MY MAN JEEVES
Taking a peek at Bertram as he descended from the Southern Railway at Newton Cambridge on a windy Thursday in April, you might have been forgiven for supposing that he had just emerged from a hedge backwards. The eyes were bloodshot, the chin if not stubbled at least resembling something that had come off worst in an encounter with a lead pencil, the hair displaying a hitherto unexperienced waywardness. Bertram, in short, was not in his prime.
If you've never done battle with the Southern Railway, take my advice and give it a miss. By the time I escaped from the train I was a distinctly sub-standard article, about ready to be marked down to half-price. In the absence of my man, Jeeves, deputising for my Aunt Lavinia's butler while he languished in hospital, I had been valeted by an agency replacement, one Crippen - an excellent chap in many respects, but not a patch on the original. It is difficult to face the day with the same equanimity - if that's the word I want - when the valet of one's bosom, in whom one has reposed one's entire faith, is not to hand at the critical hour.
Not, it must be said, that the present excursion would have been necessary had it not been for the combination of Peachey's motor-accident and Aunt Lavinia's house-party. In short after four days of Crippen's lamentable failure to measure up to the high standards Jeeves maintains the Wooster morale was sapped to the point where it became imperative to stiffen the sinews, summon up the blood, and dare all in the cause of returning to Jeeves' orbit.
There's some jolly number of the Swan of Avon's about a sporting cove getting his heart's desire 'when Birnam Wood shall come to Dunsinane', and the said wood promptly ups sticks and saunters on over and thoroughly demoralises the opposition. No doubt you are familiar with the piece - Jeeves has it by heart. Take a line from that to the present Wooster predicament and you have a vague notion of the upheaval involved. All was not unconfined sweetness and light; in fact, a few more hours of Crippen's tender ministrations and I should have found myself beating weakly at the gates of Colney Hatch and demanding admittance in a voice that trembled with emotion, and so forth.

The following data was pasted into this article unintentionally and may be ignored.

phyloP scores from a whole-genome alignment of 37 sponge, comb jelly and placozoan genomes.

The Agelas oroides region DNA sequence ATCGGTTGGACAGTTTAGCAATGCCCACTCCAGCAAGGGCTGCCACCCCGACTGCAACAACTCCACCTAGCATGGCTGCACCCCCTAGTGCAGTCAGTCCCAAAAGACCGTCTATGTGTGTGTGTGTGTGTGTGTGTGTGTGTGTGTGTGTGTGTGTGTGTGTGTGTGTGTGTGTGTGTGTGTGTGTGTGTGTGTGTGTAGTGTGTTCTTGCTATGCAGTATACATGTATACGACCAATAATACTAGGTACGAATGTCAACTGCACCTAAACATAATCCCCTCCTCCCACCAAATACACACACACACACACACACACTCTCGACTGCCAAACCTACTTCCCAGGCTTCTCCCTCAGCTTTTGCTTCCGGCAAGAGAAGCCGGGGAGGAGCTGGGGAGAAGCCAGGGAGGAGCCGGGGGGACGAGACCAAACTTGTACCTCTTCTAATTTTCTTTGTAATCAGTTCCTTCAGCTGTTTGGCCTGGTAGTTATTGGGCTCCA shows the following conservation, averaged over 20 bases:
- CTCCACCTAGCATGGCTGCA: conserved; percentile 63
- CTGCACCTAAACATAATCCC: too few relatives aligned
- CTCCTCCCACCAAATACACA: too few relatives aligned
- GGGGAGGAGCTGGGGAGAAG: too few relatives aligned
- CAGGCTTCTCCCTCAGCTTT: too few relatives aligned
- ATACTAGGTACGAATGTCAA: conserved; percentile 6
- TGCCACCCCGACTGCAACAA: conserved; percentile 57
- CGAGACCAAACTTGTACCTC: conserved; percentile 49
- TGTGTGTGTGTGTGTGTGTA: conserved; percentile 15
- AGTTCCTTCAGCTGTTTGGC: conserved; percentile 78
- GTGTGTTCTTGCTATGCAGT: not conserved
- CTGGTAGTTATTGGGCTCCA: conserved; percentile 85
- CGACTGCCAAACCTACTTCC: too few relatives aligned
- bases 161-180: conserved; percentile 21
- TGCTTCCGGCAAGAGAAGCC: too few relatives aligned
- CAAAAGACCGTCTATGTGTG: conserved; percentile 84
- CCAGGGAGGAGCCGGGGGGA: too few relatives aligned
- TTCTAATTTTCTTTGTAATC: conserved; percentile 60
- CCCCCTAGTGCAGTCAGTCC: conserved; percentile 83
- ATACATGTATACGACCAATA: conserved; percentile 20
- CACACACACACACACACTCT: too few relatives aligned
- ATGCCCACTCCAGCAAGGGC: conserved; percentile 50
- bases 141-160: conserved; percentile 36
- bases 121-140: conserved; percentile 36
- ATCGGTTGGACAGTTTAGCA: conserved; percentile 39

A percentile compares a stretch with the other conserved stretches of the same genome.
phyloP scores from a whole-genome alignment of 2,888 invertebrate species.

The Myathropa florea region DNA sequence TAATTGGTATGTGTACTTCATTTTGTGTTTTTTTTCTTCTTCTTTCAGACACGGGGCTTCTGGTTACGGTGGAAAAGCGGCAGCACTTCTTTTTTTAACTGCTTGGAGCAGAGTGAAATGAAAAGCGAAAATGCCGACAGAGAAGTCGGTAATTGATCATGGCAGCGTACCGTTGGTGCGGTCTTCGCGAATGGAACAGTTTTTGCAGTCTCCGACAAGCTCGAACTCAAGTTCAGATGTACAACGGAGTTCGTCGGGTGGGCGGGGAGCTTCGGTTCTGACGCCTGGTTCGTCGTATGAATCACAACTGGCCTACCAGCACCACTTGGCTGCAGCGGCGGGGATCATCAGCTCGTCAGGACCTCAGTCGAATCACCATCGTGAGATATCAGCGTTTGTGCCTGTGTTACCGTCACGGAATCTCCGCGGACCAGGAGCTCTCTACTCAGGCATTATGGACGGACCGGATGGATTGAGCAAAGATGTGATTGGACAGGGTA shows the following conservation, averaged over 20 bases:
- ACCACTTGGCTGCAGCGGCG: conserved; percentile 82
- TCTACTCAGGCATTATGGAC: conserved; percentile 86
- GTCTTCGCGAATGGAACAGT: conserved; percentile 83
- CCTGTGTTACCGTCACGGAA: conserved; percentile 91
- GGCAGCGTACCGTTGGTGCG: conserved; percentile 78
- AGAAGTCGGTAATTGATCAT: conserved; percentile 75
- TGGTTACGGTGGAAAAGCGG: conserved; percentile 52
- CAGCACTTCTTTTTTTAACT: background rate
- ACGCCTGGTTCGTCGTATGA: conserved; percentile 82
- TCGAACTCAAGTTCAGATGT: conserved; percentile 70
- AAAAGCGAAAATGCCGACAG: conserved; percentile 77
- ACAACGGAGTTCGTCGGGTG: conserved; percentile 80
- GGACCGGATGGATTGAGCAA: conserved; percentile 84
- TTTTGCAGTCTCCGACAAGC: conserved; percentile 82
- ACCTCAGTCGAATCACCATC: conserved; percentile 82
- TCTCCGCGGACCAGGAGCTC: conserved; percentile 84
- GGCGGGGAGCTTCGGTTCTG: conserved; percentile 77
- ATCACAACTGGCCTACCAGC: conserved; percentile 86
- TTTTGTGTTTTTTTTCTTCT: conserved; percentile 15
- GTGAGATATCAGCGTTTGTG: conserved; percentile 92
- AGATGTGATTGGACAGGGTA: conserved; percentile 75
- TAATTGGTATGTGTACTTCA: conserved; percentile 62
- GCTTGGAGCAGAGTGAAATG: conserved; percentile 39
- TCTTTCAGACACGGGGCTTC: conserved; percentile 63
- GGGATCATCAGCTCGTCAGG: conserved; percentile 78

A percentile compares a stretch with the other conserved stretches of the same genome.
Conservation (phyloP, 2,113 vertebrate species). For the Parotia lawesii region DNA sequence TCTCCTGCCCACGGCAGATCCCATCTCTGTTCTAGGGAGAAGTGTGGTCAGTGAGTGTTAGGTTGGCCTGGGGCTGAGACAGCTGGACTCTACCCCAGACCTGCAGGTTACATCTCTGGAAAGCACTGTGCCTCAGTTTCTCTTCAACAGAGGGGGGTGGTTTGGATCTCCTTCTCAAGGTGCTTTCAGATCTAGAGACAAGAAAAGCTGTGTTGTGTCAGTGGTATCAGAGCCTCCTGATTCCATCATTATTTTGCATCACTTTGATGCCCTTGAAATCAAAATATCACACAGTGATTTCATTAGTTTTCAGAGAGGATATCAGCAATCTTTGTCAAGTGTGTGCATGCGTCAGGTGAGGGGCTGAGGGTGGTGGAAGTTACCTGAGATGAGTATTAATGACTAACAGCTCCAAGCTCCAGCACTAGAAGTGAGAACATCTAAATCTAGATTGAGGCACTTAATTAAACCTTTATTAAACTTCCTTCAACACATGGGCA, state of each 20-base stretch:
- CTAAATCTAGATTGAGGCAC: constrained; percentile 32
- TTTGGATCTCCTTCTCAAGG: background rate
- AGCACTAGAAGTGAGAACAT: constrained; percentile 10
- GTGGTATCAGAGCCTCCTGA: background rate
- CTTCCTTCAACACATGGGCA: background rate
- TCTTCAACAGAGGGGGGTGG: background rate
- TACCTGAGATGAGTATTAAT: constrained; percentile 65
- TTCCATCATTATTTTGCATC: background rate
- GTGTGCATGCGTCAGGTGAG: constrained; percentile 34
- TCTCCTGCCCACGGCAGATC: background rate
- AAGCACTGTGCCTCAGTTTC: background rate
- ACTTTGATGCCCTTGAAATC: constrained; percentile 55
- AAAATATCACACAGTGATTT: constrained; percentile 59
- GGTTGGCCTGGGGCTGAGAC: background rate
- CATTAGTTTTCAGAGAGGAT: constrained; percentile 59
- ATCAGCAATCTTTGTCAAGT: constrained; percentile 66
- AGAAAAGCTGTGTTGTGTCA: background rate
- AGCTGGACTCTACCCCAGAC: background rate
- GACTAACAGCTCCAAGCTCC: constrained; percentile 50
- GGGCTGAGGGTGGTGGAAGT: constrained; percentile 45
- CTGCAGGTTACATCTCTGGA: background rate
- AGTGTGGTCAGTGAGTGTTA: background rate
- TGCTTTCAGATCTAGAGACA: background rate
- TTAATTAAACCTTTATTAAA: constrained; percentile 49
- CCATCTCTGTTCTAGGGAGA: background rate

Thus the Southern Railway. Thus the arrival at Newton Cambridge, the nearest outpost of civilisation to my Aunt Lavinia's country retreat.
This aunt is a mercifully minor figure in the Wooster social calendar. A cousin of my late mother's, she spent what I believe are known as the best years of her life as a missionary in China, a career that was capped when at a fairly advanced age she signed on the dotted line as second wife to a retired Bishop - who fell off the nest less than a year later. This left my Aunt Lavinia with a large residence - Newton Maloder - in a Kentish backwater, and more of the folding green stuff than an honest Bishop should be able to accumulate even in a lifetime's bishing. She promptly dedicated the place to Good Works, and at any time can be discovered giving shelter and succour to as various an assortment of hearty good fellows and serious-minded young girls as one would ever hope to strike under the same roof. Peachey having, in a moment of inattention, absent-mindedly allowed a motor-cycle and sidecar combination to run over his foot, the hearty and serious young people were in imminent danger of being un-buttled for a spell. Well, never let it be said that Bertram is stinting of his aid in a good cause; wrench though it was, I had given my consent to Jeeves stepping into the breach.